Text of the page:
I am attempting to numerically solve the ideal MHD equations in normal mode form for a Harris current sheet. The linearized perturbed MHD equations can be written in a normal mode form: $$ -\rho^{}_{m0} \omega_n^2 \boldsymbol{\xi}_n = \mathbf{F}(\boldsymbol{\xi}_n) \tag{1} $$

where $\mathbf{F}(\boldsymbol{\xi}_n)$ is the linear force operator given by: $$ \mathbf{F}(\boldsymbol{\xi}_n) = \frac{1}{\mu_0}(\nabla \times \mathbf{B}_0) \times [\nabla \times (\boldsymbol{\xi}_n \times \mathbf{B}_0)] + \frac{1}{\mu_0} \Big\{\nabla \times \big[\nabla \times (\boldsymbol{\xi}_n \times \mathbf{B}_0)\big] \Big\}\times \mathbf{B}_0+ \nabla \Big[\boldsymbol{\xi}_n \cdot \nabla P_0 + \gamma P_0 \nabla \cdot \boldsymbol{\xi}_n \Big] $$

Here, $\mathbf{B}_0$ is the equilibrium magnetic field given by: $$ \mathbf{B}_0 = B_0 \tanh\left(\frac{y}{a}\right) \hat{\mathbf{x}}+B_T \hat{\mathbf{z}} $$

where $B_0$ and $B_T$ are constants. $\boldsymbol{\xi}_n$ is the plasma displacement vector in two dimensions (the focus of our problem is in 2D), hence: $$ \boldsymbol{\xi}_n = \xi_x \hat{\mathbf{x}} + \xi_y \hat{\mathbf{y}} $$

and finally, $\gamma$ is the polytrope index and $P_0$ is the equilibrium pressure which can be shown to be, using the momentum equation: $$ P_0 = - \frac{B_0^2}{2\mu_0}\tanh^2\left(\frac{y}{a}\right) + C $$

where $C$ is a constant. Furthermore, we assume the plasma is incompressible, that is $\nabla \cdot \boldsymbol{\xi}_n = 0$.

Actual Problem

After a super long and tedious calculation, equation (1) takes on the simple form (I dropped the subscript $n$ for simplicity): $$ \frac{B_0^2}{\mu_0} \tanh^2 \left(\frac{y}{a}\right) (\partial_{xx} + \partial_{yy}) \xi_y + \frac{2B_0^2}{\mu_0a} \text{sech}^2\left(\frac{y}{a}\right)\tanh\left(\frac{y}{a}\right) \partial_y \xi_y = -\rho^{}_{m0} \omega_n^2 \xi_y \tag{2} $$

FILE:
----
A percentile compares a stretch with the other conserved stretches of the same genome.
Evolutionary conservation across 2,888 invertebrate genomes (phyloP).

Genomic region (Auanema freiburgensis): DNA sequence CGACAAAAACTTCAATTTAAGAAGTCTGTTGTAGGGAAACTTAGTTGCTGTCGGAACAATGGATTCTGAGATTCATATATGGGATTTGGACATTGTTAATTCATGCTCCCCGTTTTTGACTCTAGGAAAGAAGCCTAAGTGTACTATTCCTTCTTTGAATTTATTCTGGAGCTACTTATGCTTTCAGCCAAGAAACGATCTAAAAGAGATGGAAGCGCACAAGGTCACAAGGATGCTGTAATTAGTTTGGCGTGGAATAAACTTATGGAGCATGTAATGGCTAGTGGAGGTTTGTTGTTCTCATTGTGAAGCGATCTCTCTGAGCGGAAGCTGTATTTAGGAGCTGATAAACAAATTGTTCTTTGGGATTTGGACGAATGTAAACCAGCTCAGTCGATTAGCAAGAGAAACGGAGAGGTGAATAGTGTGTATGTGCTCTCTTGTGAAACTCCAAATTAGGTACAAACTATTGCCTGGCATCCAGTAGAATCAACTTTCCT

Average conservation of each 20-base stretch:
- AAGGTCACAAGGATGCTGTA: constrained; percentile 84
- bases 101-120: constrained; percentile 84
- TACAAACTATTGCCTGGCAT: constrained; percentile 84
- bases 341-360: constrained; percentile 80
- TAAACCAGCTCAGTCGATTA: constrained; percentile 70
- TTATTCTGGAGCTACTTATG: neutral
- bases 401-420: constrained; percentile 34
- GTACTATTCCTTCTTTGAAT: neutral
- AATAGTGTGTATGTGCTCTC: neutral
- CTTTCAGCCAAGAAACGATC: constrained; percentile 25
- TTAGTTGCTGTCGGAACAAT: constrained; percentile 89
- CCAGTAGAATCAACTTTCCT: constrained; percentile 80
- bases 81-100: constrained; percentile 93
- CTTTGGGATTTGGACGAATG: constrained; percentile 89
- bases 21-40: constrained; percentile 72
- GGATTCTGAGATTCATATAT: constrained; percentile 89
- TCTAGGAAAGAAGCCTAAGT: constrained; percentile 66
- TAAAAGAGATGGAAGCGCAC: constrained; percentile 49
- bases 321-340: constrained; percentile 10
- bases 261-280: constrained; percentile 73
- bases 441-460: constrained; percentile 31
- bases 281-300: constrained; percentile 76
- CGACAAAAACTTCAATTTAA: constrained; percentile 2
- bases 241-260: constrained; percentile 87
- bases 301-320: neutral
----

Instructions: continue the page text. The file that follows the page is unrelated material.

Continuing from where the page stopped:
and $\xi_x = 0$. We further simplify the problem by assuming that $\xi_y = f(y) e^{ikx - \omega t}$ and hence equation (2) becomes: $$ \frac{B_0^2}{\mu_0} \tanh^2 \left(\frac{y}{a}\right) (-k^2 + \partial_{yy}) \xi_y + \frac{2B_0^2}{\mu_0a} \text{sech}^2\left(\frac{y}{a}\right)\tanh\left(\frac{y}{a}\right) \partial_y \xi_y = -\rho^{}_{m0} \omega_n^2 \xi_y \tag{3} $$

Equation (3) looks like a fairly simple eigenvalue problem (I want to solve for the eigenvalues $\omega^2$) that can be solved using the central difference approximation: $$ \frac{B_0^2}{\mu_0} \tanh\left(\frac{y_i}{a}\right) \frac{1}{h} \left[\frac{1}{h}\tanh\left(\frac{y_i}{a} \right)- \frac{1}{a}\text{sech}^2\left(\frac{y_i}{a}\right)\right]f_{i-1} + \frac{B_0^2}{\mu_0} \tanh^2\left(\frac{y_i}{a}\right)\left(-\frac{2}{h^2} - k^2 \right)f_{i} + \frac{B_0^2}{\mu_0} \tanh\left(\frac{y_i}{a}\right) \frac{1}{h} \left[\frac{1}{h}\tanh\left(\frac{y_i}{a} \right)+\frac{1}{a}\text{sech}^2\left(\frac{y_i}{a}\right)\right]f_{i+1} = -\rho^{}_{m0} \omega_n^2 f_i $$

Considering above to be a sparse matrix, I used both Python's scipy.sparse.linalg.eigs and scipy.linalg.eig to solve this eigenvalue equation for the first few smallest eigenvalues and normal modes but got nonsensical results. For example, when I set $B_0 = 1$, $\rho_{m0} = 1$, $k = 0.1$ and $a = 0.1$, I get complex eigenvalues $\omega_n^2$ when using the former and negative values for $\omega_n^2$ when I use the latter. The first is incorrect because it is well known in MHD that $\omega_n^2$ is either real or imaginary. The second is incorrect because I know the eigenmodes should be stable and hence should have $\omega_n^2 > 0$.

I cannot understand where I went wrong in my implementation and I am looking for suggestions if there is a better method to go about it? I am not sure if finite difference is good for this kind of problems.

  • $\begingroup$ It may also help if you include your code for the implementation. Your equations may be correct, but the transcription into Python may have errors. $\endgroup$
    – Tyberius
    Dec 29, 2021 at 17:32


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